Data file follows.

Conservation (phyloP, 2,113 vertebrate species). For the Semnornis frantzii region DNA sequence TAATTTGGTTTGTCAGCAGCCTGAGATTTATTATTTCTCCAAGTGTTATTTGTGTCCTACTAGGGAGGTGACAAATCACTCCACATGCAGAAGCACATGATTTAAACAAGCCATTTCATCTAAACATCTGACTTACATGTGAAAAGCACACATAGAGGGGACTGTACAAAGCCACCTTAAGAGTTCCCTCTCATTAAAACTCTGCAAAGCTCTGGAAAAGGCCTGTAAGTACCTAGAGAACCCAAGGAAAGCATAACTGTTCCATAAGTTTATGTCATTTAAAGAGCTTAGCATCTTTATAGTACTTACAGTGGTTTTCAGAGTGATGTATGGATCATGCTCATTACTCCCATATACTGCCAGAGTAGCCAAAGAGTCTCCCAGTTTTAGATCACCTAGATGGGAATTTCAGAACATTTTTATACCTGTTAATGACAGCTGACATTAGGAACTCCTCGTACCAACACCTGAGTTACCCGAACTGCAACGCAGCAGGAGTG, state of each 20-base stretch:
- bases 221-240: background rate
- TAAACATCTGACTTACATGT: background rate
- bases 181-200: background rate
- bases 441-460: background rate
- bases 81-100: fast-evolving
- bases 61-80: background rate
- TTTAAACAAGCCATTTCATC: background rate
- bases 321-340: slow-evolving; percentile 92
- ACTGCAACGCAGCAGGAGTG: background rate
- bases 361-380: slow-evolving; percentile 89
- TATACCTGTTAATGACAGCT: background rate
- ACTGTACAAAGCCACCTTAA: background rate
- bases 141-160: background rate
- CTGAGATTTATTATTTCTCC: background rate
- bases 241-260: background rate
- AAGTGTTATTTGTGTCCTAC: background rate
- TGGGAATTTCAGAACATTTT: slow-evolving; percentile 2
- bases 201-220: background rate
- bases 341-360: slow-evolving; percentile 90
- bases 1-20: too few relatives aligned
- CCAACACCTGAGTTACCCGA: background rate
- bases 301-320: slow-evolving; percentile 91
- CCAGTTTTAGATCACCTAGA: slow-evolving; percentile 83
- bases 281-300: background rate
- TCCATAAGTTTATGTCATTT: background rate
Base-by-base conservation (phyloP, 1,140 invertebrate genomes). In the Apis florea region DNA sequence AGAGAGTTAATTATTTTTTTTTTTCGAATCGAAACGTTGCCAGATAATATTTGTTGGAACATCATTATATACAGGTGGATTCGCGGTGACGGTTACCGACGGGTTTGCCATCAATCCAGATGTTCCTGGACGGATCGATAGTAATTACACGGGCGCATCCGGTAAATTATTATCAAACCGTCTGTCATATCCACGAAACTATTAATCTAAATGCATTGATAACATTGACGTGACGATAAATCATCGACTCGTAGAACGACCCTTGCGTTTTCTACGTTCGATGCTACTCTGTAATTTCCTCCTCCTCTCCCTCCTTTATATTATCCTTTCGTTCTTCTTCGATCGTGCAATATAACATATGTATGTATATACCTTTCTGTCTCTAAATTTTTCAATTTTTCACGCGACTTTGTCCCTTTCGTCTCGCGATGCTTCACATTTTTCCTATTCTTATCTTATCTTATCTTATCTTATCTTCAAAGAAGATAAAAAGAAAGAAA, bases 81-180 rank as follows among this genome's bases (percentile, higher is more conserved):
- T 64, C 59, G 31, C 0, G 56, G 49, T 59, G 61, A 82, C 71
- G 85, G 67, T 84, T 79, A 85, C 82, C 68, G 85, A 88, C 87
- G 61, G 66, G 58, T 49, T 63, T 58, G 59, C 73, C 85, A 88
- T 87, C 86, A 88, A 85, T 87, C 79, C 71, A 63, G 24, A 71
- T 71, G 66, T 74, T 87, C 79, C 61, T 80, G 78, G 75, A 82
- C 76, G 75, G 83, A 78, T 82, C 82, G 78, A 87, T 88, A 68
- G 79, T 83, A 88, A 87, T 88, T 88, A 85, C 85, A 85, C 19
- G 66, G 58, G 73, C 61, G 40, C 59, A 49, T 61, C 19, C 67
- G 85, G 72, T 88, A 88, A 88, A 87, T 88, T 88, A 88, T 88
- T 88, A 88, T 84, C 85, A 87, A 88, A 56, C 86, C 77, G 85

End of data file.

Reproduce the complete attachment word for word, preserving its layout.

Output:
Conservation (phyloP, 2,113 vertebrate species). For the Semnornis frantzii region DNA sequence TAATTTGGTTTGTCAGCAGCCTGAGATTTATTATTTCTCCAAGTGTTATTTGTGTCCTACTAGGGAGGTGACAAATCACTCCACATGCAGAAGCACATGATTTAAACAAGCCATTTCATCTAAACATCTGACTTACATGTGAAAAGCACACATAGAGGGGACTGTACAAAGCCACCTTAAGAGTTCCCTCTCATTAAAACTCTGCAAAGCTCTGGAAAAGGCCTGTAAGTACCTAGAGAACCCAAGGAAAGCATAACTGTTCCATAAGTTTATGTCATTTAAAGAGCTTAGCATCTTTATAGTACTTACAGTGGTTTTCAGAGTGATGTATGGATCATGCTCATTACTCCCATATACTGCCAGAGTAGCCAAAGAGTCTCCCAGTTTTAGATCACCTAGATGGGAATTTCAGAACATTTTTATACCTGTTAATGACAGCTGACATTAGGAACTCCTCGTACCAACACCTGAGTTACCCGAACTGCAACGCAGCAGGAGTG, state of each 20-base stretch:
- bases 221-240: background rate
- TAAACATCTGACTTACATGT: background rate
- bases 181-200: background rate
- bases 441-460: background rate
- bases 81-100: fast-evolving
- bases 61-80: background rate
- TTTAAACAAGCCATTTCATC: background rate
- bases 321-340: slow-evolving; percentile 92
- ACTGCAACGCAGCAGGAGTG: background rate
- bases 361-380: slow-evolving; percentile 89
- TATACCTGTTAATGACAGCT: background rate
- ACTGTACAAAGCCACCTTAA: background rate
- bases 141-160: background rate
- CTGAGATTTATTATTTCTCC: background rate
- bases 241-260: background rate
- AAGTGTTATTTGTGTCCTAC: background rate
- TGGGAATTTCAGAACATTTT: slow-evolving; percentile 2
- bases 201-220: background rate
- bases 341-360: slow-evolving; percentile 90
- bases 1-20: too few relatives aligned
- CCAACACCTGAGTTACCCGA: background rate
- bases 301-320: slow-evolving; percentile 91
- CCAGTTTTAGATCACCTAGA: slow-evolving; percentile 83
- bases 281-300: background rate
- TCCATAAGTTTATGTCATTT: background rate
Base-by-base conservation (phyloP, 1,140 invertebrate genomes). In the Apis florea region DNA sequence AGAGAGTTAATTATTTTTTTTTTTCGAATCGAAACGTTGCCAGATAATATTTGTTGGAACATCATTATATACAGGTGGATTCGCGGTGACGGTTACCGACGGGTTTGCCATCAATCCAGATGTTCCTGGACGGATCGATAGTAATTACACGGGCGCATCCGGTAAATTATTATCAAACCGTCTGTCATATCCACGAAACTATTAATCTAAATGCATTGATAACATTGACGTGACGATAAATCATCGACTCGTAGAACGACCCTTGCGTTTTCTACGTTCGATGCTACTCTGTAATTTCCTCCTCCTCTCCCTCCTTTATATTATCCTTTCGTTCTTCTTCGATCGTGCAATATAACATATGTATGTATATACCTTTCTGTCTCTAAATTTTTCAATTTTTCACGCGACTTTGTCCCTTTCGTCTCGCGATGCTTCACATTTTTCCTATTCTTATCTTATCTTATCTTATCTTATCTTCAAAGAAGATAAAAAGAAAGAAA, bases 81-180 rank as follows among this genome's bases (percentile, higher is more conserved):
- T 64, C 59, G 31, C 0, G 56, G 49, T 59, G 61, A 82, C 71
- G 85, G 67, T 84, T 79, A 85, C 82, C 68, G 85, A 88, C 87
- G 61, G 66, G 58, T 49, T 63, T 58, G 59, C 73, C 85, A 88
- T 87, C 86, A 88, A 85, T 87, C 79, C 71, A 63, G 24, A 71
- T 71, G 66, T 74, T 87, C 79, C 61, T 80, G 78, G 75, A 82
- C 76, G 75, G 83, A 78, T 82, C 82, G 78, A 87, T 88, A 68
- G 79, T 83, A 88, A 87, T 88, T 88, A 85, C 85, A 85, C 19
- G 66, G 58, G 73, C 61, G 40, C 59, A 49, T 61, C 19, C 67
- G 85, G 72, T 88, A 88, A 88, A 87, T 88, T 88, A 88, T 88
- T 88, A 88, T 84, C 85, A 87, A 88, A 56, C 86, C 77, G 85